A collective of bibliophiles talking about books. Book Fox (vulpes libris): small bibliovorous mammal of overactive imagination and uncommonly large bookshop expenses. Habitat: anywhere the rustle of pages can be heard.
Guest article by Simon Thomas, of Stuck in a Book.
Dear foxes and fox readers, I hate to be a downer in the middle of Poetry Week, but… oh, poetry. You and I aren’t friends. I would love to be the sort of person who quotes Wordsworth while wandering through fields of daffodils, quotes Wilfred Owen while visiting warfields, quotes Keats while wandering through, erm, a Grecian urn… but I am resolutely the sort who will quote Jane Austen, Charles Dickens, William Shakespeare (the plays, you understand) etc. etc., but the nearest I get to mentioning poetry in everyday life is my favourite poetry-related joke, said of poor tennis players: they sometimes serve, but mostly stand and wait.
Can I explain why this is, I wonder? It’s like anything that one doesn’t like – it’s much more difficult to date than a moment of epiphany where one thinks “gosh, yes, I love scrapbooking / making choux pastry / crocheting hats for animals”, or whatever it may be. I’ve managed to get through English GCSE, A Level, undergraduate degree, master’s degree, and doctorate without my lightbulb moment. Well, that’s not quite true. I still have a few months left of my DPhil, so perhaps, before I become Dr Thomas, I’ll discover an unexpected love of Benjamin Zephaniah or Lord Byron.
But I love prose. I love drama – fairly often I read plays, so it’s not as though I’m simply reluctant to leave the safe confines of novels. I even love poetic language – I revel in the beautiful words of Virginia Woolf or the observant precision of Katherine Mansfield, but the moment the corner turns… I’m lost. I think my main problem is that I read too fast for poetry. It demands to be read slowly, preferably aloud… and I’m usually haring on to find out what happens. And then there is character – surely it is easier to experience the full creation of a character over 300 pages of prose than it is in a page of short lines? Unless we’re counting things like The Faerie Queene here. I read half that blinkin’ ‘poem’ once. I thought I might die. Perhaps I did. (I didn’t.)
Does it come with age? Will I hit 30 (or 40 or 50 or 80 or 90) and suddenly want to kick back in an armchair and read ‘Ozymandias’? There are a few poems I enjoy now – Walter de la Mare’s ‘The Listeners’ gives me chills, but I have no idea if it’s considered good verse or doggerel; I love many of the Psalms, but that’s wandering off into different territory – but I can’t imagine ever doing what the lead character of a novel I read recently did, which was (on her sick bed) request a big fat book of Victoria Verse. No, sirree. On my sick bed, give me E.M. Delafield or P.G. Wodehouse. Or just a nice big piece of cake and a cup of tea. But not poetry.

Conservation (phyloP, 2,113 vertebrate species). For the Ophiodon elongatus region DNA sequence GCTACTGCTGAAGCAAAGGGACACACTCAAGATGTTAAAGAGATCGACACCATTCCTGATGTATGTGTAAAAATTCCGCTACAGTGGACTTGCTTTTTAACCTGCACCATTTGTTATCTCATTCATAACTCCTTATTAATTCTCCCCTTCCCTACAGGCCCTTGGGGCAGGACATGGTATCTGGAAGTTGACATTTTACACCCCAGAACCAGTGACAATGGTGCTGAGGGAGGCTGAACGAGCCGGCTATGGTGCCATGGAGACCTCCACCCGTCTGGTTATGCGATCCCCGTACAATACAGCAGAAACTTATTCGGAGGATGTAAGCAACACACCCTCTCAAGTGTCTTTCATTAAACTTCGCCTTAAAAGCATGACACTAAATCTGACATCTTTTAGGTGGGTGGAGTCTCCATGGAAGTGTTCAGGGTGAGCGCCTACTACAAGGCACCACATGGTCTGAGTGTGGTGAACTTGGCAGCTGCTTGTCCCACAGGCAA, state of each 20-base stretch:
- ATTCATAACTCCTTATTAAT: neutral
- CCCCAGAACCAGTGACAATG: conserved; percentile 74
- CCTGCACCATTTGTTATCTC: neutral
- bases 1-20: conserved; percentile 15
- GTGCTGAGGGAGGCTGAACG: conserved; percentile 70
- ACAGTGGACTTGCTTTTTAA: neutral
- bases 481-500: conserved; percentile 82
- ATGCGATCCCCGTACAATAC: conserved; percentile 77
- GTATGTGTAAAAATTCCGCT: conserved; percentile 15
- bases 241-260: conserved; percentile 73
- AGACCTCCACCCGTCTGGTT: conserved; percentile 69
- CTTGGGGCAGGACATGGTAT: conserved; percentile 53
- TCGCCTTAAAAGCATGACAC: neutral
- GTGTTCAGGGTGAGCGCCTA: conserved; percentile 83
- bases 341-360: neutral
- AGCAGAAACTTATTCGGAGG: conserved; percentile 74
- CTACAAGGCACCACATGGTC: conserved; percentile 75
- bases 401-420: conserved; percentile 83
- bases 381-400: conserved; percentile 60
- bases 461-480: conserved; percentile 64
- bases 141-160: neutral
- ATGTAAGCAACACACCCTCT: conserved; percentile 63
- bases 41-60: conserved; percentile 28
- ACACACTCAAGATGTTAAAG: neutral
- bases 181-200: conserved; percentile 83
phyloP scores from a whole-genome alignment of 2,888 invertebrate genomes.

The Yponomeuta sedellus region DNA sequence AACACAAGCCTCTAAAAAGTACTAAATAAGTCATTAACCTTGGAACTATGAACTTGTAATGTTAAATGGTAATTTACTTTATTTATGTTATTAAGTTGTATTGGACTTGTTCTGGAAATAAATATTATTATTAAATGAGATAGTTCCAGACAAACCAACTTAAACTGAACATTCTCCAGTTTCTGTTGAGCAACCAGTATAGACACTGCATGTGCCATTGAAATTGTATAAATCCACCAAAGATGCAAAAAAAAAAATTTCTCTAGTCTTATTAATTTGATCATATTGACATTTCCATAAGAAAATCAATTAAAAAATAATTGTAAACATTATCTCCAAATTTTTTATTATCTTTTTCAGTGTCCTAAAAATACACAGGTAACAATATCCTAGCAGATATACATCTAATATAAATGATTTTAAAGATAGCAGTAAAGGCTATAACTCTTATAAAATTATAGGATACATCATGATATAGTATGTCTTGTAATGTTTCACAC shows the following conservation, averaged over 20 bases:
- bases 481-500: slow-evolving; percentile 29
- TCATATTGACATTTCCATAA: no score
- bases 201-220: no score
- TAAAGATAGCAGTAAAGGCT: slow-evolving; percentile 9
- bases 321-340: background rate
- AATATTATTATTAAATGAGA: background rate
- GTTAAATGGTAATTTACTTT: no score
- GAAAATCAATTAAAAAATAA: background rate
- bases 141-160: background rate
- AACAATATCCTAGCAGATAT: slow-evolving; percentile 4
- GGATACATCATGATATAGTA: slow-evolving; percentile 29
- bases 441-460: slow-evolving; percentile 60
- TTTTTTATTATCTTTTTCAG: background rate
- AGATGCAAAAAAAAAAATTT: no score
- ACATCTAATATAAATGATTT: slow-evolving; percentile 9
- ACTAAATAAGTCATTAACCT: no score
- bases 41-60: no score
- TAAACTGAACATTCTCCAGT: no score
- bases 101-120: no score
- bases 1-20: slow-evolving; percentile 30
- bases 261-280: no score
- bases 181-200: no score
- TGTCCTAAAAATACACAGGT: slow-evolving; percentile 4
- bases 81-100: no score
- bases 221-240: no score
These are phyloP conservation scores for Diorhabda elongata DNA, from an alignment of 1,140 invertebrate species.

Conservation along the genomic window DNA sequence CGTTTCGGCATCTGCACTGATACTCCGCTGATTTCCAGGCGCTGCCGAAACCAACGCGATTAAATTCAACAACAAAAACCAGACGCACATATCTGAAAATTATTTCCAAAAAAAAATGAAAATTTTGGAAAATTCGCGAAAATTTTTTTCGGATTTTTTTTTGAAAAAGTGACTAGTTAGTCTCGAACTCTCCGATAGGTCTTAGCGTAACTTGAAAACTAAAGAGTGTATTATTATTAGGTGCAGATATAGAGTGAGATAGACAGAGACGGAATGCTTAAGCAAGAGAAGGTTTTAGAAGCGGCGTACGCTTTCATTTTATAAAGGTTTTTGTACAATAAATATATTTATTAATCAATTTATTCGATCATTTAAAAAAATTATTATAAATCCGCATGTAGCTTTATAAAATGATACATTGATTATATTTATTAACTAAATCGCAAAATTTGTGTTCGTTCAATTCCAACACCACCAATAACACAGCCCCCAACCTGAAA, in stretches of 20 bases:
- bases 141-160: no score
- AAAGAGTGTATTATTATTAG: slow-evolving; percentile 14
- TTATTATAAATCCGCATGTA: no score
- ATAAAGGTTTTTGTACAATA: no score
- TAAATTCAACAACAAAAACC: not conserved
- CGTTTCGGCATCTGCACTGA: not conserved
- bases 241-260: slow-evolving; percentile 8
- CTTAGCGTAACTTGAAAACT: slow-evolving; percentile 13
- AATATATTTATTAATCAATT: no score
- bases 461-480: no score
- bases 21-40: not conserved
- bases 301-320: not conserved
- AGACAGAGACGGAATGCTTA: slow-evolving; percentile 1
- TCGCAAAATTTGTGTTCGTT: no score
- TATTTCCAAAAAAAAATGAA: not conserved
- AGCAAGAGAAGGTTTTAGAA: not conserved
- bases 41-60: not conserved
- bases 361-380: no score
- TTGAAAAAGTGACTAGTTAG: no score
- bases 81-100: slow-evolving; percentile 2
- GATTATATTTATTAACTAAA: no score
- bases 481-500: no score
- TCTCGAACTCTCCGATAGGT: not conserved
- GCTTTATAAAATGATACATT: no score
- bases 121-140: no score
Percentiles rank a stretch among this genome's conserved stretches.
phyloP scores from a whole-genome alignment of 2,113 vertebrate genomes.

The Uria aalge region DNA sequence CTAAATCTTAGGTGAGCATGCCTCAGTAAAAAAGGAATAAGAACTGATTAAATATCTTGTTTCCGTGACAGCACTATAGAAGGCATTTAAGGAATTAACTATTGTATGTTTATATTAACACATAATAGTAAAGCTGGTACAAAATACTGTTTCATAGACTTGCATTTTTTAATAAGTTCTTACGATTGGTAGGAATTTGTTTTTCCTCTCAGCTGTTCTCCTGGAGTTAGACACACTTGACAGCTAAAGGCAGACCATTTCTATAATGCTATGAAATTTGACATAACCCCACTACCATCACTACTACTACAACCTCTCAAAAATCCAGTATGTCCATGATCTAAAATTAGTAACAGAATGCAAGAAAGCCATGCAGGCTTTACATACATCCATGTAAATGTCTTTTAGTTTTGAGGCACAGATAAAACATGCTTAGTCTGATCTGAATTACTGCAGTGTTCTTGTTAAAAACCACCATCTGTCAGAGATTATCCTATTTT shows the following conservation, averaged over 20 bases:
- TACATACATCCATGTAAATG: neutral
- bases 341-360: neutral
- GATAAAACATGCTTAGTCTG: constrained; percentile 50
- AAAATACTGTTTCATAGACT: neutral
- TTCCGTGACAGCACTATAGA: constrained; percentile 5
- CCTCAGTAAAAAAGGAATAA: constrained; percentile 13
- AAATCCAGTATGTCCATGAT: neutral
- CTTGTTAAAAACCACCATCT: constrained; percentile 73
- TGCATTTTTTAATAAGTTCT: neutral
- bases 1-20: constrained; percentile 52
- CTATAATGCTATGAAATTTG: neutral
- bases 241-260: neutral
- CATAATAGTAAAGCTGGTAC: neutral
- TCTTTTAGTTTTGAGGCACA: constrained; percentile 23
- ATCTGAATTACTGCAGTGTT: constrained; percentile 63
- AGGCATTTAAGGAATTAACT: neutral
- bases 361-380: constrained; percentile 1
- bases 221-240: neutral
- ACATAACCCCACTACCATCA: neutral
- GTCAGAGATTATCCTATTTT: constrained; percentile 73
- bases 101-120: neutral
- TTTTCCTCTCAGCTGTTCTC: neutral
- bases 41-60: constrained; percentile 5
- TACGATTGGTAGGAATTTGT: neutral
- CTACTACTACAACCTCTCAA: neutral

And yet I am one of those appalling people who don’t read poetry, but write it instead. There is probably a circle of hell for the likes of us. You’ll be pleased to know (perhaps) that I steer away from the free verse “Why does everyone misunderstand me?” variety of ‘poetry’ beloved by teenagers the world over (or, if I have ever written it, it’s staying locked away from prying eyes) – but I have tried to emulate the only form of poetry I ever find enjoyable. For while epic verse leaves me cold, and anything which mentions ‘bowers’ (i.e. everything Tennyson ever wrote) is blacklisted, I have a definite admiration for short, rhyming, comic verse.
Yes, I’m one of those people who ‘likes poems to rhyme’. Luckily I’m aware that I know precisely nothing about poetry appreciation, so I don’t pretend my standard is anything other than subjective. I enjoy hearing quick poetic quips, along the lines of Dorothy Parker (of “Men don’t make passes / At girls who wear glasses” fame, although she’s written better.) And recently, on my blog, I decided it would be fun to have a go at writing these for certain authors. Given my modus rhymerandi (that’s Latin, honest) I aim for humour, slightly biting but mostly affectionate. If you don’t mind a few Thomas originals glaringly out of place in a week that (I presume) will be featuring some of the world’s finest poets, then here are a few of the little snippets I came up with:
What the dickens?
Oh Charles, you saw
The humble poor
In such disarming detail –
But somehow missed
In all of this
A single real female.
If reading should be nourishment,
Your book’s not worth our time:
An awful lot of punishment
And hardly any crime.
*I have to admit that I’ve never read it…
Philip Larkin’s Legacy
Oh Larkin, yes, you swore; that’s fine.
But no-one knows the second line.
What’s troublin’ ya?
I am glum; something’s marred me.
Life is hard; I am Hardy.
So, I started by saying that I don’t really get poetry, and I ended by exposing some of my own. Oh dear. I’d love to hear some recommendations for the sort of poetry I can cope with – comic verse, particularly if it’s at all literary. And remember, everyone, poetry has to rhyme, capiche? (Here’s hoping Oxford University don’t read this, or they might not give me that doctorate after all…)
“Poetry” photo by V. H. Hammer of Flickr and shared here under a Creative Commons Licence. Clicking the image will load the source page.